POST-POLIO SYNDROME AND EXERCISE FOR OLDER ADULTS
Polio. The word sent chills into every parent’s heart in the early part of the last century. This devastating disease attacked the nerve cells of its victims; for some, it was fatal while others were left with lasting effects throughout their lives. Due to widespread vaccination, polio has been eliminated from the Western Hemisphere, but continues to circulate in other parts of the world.
What is Post-Polio Syndrome? Thirty or more years past the onset of polio, many survivors of polio are experiencing an onset of progressive and persistent new muscle weakness, abnormal muscle fatigue and often generalized fatigue, as well as muscle and joint pain. In some people, symptoms attributed to post-polio syndrome include difficult breathing or swallowing. For a diagnosis of PPS, symptoms must have persisted for at least a year and other neurologic, medical and orthopedic causes of symptoms have been ruled out.
How can exercise be useful to those with Post-Polio Syndrome? While the onset of Post-Polio is thought to be due to the premature death of nerve endings affected by the polio virus, some new weakness is also caused by lack of activity or exercise. Medical professionals have misunderstood whether they should encourage or discourage exercise for those with Post-Polio Syndrome. However, exercise is safe and effective when prescribed and monitored by experienced health professional. It is most likely to benefit those muscle groups that were least affected by polio and should include cardiopulmonary endurance training and gentle exercise, rather than rigorous strengthening exercises. Heavy or intense resistive exercise and weight-lifting using polio-affected muscles could further weaken rather than strengthen these muscles.
What is the best type of exercise for polio survivors? Water exercise is generally considered to be the best form of exercise for polio survivors, and can result in improved range of motion, better balance and increased strength. An individual with Post-Polio should work with a medical professional, who will create a custom-tailored individualized exercise program. An initial assessment of the individual’s muscle strength, range of motion, flexibility, and endurance will be performed. Then, the professional will supervise the individual with Post-Polio Syndrome for two-four months, during which time they will monitor pain levels, fatigue and weakness, and make adjustments to the exercise plan. The resulting exercise routine can be either taken to an exercise professional familiar with Post-Polio Syndrome, or can be done independently.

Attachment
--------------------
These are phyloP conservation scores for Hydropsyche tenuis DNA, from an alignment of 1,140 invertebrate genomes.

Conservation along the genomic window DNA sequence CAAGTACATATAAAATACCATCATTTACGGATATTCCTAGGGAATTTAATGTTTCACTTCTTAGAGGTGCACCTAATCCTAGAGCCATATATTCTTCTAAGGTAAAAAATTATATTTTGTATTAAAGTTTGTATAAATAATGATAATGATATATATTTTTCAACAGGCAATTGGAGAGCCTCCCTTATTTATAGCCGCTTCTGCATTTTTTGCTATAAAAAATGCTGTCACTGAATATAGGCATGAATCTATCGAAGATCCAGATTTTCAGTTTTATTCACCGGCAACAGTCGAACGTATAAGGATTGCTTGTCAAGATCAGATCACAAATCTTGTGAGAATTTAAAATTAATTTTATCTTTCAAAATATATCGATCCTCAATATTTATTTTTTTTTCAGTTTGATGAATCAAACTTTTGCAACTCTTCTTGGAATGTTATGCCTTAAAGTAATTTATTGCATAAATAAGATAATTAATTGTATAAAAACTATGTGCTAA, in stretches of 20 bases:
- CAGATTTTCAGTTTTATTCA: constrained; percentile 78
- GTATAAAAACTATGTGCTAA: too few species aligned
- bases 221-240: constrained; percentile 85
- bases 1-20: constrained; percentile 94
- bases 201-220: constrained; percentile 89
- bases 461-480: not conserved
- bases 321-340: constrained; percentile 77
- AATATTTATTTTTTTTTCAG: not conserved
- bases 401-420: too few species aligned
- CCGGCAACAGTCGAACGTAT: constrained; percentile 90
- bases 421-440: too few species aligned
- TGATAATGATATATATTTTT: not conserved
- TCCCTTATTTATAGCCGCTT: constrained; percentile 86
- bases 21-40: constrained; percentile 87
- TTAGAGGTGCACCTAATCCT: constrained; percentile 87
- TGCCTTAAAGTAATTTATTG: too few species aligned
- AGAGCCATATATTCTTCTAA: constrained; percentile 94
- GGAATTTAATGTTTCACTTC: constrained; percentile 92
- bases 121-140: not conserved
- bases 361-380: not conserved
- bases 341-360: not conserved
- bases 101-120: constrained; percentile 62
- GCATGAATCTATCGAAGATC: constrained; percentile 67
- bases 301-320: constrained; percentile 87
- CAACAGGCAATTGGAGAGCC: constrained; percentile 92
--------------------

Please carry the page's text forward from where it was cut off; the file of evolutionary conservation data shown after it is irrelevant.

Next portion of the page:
How should water exercise be performed? Individuals with Post-Polio should exercise in warm water (90-92 degrees Fahrenheit or 30-33 degrees Celsius) and should do their routine in a depth of either waist or chest high in order to avoid the effects of over-heating. The intensity of exercise should be low to moderate and with a slow progression, particularly in muscles that have obvious chronic weakness. An appropriate routine should include a rotation of exercise types, including stretching, aerobic conditioning, gentle strengthening, endurance, and range of motion exercises. The exercise routine should be reduced or discontinued if additional weakness, excessive fatigue, or prolonged recovery time is experienced. Special attention should be paid to two muscles which may not respond to exercise: the abductor pollicis brevis (the hand muscle that moves the thumb) and the gastrocnemius (calf muscle.) These muscles often show no recovery after acute poliomyelitis. In these cases, do not exercise these particular areas, and seek orthotic management such as a brace in order to support the weakened muscle or muscles.
What are some resources and programs for Post-Polio exercise?
West Vancouver Aquatic Centre: Post-polio group exercise classes are held on Wednesdays and Fridays from 9:30-10:30 am http://westvancouver.ca
Stan Stronge Pool: For those that are eligible to attend, Post-polio classes are held on Tuesdays from 11-12, and Fridays from 1-2 pm http://vch.eduhealth.ca or call 604-310-3810
Jewish Community Centre Adapted Aquatics Centre: Both Waterworks classes and one-on-one support are available for polio survivors. https://www.jccgv.com/content/jcc-aquatics-programs–
Personal Trainers with experience in Post-Polio programming:
Post-polio Heath, volume 19, issue 2, spring2003
Post-Polio Syndrome: Identifying Best Practices in Diagnosis & Care. March of Dimes, 2001
Leonard, Robbie B. Roosevelt Warm Springs Institute for Rehabilitation Pool Exercises and Guidelines for Polio Survivors
Bruno, Richard. The Ten Commandments of PPS